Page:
1 9 7 1 – 1 9 9 9 (Australia)
Millions of episodes (seems like)
This Australian variety show began life on 6 October 1971 as an early Saturday morning show for kids, hosted by Daryl Somers and a life-sized ostrich puppet called Ossie.
It became an adult-oriented Saturday night show (moving from its morning timeslot to the 9.30 pm timeslot in February 1984) where it was a ratings winner for the Nine Network.
Hey Hey used all the technical and audiovisual resources of TV itself to make everyone and everything in the show part of the comedy.
For example, viewers rarely saw John Blackman, but he was a regular voice off-screen, doing impersonations, being sarcastic about guest acts and cast members, or making dry jokes and performing “insult comedy.”
This visual “absence” was countered by the highly visual cartoon jokes flashed on the screen at any moment.
Puppet Ossie Ostrich would comment on everything dryly and ironically. The other puppet, Little Dickie (a blue head held on a stick, with a raspy voice provided by John Blackman), might suddenly rush forward and be rude about someone or something.
Sadly, the format gradually grew old, predictable and tedious.
The “Media Watch” segment always presented the same old funny items taken from the provincial press.
“Red Faces” offered mediocre amateur acts, but everyone was really just waiting for former Skyhooks star Red Symons to hit the gong.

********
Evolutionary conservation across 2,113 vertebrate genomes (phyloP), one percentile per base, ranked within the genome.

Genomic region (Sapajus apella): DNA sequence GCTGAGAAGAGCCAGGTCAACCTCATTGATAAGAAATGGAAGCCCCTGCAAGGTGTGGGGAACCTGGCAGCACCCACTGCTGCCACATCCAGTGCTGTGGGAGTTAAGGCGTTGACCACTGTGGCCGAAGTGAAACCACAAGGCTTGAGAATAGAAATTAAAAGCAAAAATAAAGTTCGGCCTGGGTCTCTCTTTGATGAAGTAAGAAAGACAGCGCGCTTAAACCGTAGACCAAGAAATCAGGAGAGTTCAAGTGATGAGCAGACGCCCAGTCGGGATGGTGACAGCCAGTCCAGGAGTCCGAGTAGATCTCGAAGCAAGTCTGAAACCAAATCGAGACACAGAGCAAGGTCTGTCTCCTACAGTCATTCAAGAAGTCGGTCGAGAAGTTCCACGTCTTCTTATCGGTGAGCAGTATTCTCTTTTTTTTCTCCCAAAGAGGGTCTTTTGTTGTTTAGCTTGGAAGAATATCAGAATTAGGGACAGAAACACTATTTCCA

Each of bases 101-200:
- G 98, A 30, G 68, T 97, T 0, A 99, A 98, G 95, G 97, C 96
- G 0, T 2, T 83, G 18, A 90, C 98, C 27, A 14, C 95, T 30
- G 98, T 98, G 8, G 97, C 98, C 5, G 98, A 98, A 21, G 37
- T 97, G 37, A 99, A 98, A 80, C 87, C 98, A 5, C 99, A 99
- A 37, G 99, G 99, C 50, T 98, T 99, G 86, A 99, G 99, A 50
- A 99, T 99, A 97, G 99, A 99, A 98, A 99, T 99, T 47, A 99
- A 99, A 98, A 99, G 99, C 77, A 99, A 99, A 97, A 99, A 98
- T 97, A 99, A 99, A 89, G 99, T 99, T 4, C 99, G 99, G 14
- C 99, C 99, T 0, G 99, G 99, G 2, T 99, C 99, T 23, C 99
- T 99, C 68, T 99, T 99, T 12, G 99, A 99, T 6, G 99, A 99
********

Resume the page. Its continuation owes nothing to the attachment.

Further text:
“Ad Nauseum” was just a quiz show about TV ads; “What Cheeses Me Off” was just a forum for (very) petty complaints, and “Beat It” was just a music quiz.
Hey Hey eventually seemed to become the graveyard of Australian talent (at least the Ostrich was smart enough to quit in the 80s) and finally finished in November 1999.
If you had nothing to do on a Saturday night, it was OK to watch to see which international guests were on the show, but you had to keep the remote control handy and get ready to flick channels if you saw Daryl Somers so much as go near a drum kit . . .
Hey Hey continued to trudge on for 27 years, and frankly, it really started to show. The same old segments (Chook Lotto, Red Faces, Celebrity Head), the same old people (Plucka, Red, Molly) – and Daryl trying to bond with the “younger generation” was always embarrassing.
Typical quote: “Do we have enough time? We don’t have enough time? I think . . . yes? . . . no, I’m afraid we’re out of time” It happened every week.
And now it’s finally gone. It had its moments, now if only we could be sure that we’ve really seen the last of it.
Ian “Molly” Meldrum